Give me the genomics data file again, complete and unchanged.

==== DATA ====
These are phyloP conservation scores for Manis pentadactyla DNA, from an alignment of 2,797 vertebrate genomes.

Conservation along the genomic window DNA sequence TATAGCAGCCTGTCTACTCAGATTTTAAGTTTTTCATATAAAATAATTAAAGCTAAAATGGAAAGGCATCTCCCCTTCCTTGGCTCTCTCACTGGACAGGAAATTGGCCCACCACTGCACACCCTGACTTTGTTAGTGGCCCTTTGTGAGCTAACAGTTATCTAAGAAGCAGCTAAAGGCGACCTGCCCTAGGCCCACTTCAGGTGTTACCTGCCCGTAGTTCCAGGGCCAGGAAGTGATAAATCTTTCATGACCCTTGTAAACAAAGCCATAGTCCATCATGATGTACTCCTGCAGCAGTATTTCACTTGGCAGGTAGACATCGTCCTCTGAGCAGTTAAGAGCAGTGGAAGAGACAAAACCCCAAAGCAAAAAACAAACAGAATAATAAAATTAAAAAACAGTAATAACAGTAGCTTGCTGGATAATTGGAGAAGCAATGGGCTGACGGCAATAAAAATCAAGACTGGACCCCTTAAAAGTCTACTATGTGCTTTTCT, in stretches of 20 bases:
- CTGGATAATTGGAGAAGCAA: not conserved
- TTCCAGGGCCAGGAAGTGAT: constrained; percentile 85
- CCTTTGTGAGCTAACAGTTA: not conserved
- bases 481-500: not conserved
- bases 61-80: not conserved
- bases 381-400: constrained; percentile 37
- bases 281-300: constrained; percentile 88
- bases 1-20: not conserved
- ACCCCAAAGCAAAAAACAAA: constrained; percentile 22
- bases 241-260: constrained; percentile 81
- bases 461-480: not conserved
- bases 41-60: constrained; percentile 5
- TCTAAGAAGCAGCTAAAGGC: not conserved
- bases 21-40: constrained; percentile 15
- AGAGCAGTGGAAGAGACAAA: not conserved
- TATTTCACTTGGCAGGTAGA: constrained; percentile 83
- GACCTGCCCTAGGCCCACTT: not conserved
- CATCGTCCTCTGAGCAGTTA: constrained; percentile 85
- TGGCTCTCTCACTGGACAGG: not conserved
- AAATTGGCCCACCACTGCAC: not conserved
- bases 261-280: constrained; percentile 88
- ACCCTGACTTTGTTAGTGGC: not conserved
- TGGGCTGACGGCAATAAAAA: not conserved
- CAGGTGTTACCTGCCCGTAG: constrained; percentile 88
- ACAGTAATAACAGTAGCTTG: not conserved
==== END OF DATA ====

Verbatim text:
These are phyloP conservation scores for Manis pentadactyla DNA, from an alignment of 2,797 vertebrate genomes.

Conservation along the genomic window DNA sequence TATAGCAGCCTGTCTACTCAGATTTTAAGTTTTTCATATAAAATAATTAAAGCTAAAATGGAAAGGCATCTCCCCTTCCTTGGCTCTCTCACTGGACAGGAAATTGGCCCACCACTGCACACCCTGACTTTGTTAGTGGCCCTTTGTGAGCTAACAGTTATCTAAGAAGCAGCTAAAGGCGACCTGCCCTAGGCCCACTTCAGGTGTTACCTGCCCGTAGTTCCAGGGCCAGGAAGTGATAAATCTTTCATGACCCTTGTAAACAAAGCCATAGTCCATCATGATGTACTCCTGCAGCAGTATTTCACTTGGCAGGTAGACATCGTCCTCTGAGCAGTTAAGAGCAGTGGAAGAGACAAAACCCCAAAGCAAAAAACAAACAGAATAATAAAATTAAAAAACAGTAATAACAGTAGCTTGCTGGATAATTGGAGAAGCAATGGGCTGACGGCAATAAAAATCAAGACTGGACCCCTTAAAAGTCTACTATGTGCTTTTCT, in stretches of 20 bases:
- CTGGATAATTGGAGAAGCAA: not conserved
- TTCCAGGGCCAGGAAGTGAT: constrained; percentile 85
- CCTTTGTGAGCTAACAGTTA: not conserved
- bases 481-500: not conserved
- bases 61-80: not conserved
- bases 381-400: constrained; percentile 37
- bases 281-300: constrained; percentile 88
- bases 1-20: not conserved
- ACCCCAAAGCAAAAAACAAA: constrained; percentile 22
- bases 241-260: constrained; percentile 81
- bases 461-480: not conserved
- bases 41-60: constrained; percentile 5
- TCTAAGAAGCAGCTAAAGGC: not conserved
- bases 21-40: constrained; percentile 15
- AGAGCAGTGGAAGAGACAAA: not conserved
- TATTTCACTTGGCAGGTAGA: constrained; percentile 83
- GACCTGCCCTAGGCCCACTT: not conserved
- CATCGTCCTCTGAGCAGTTA: constrained; percentile 85
- TGGCTCTCTCACTGGACAGG: not conserved
- AAATTGGCCCACCACTGCAC: not conserved
- bases 261-280: constrained; percentile 88
- ACCCTGACTTTGTTAGTGGC: not conserved
- TGGGCTGACGGCAATAAAAA: not conserved
- CAGGTGTTACCTGCCCGTAG: constrained; percentile 88
- ACAGTAATAACAGTAGCTTG: not conserved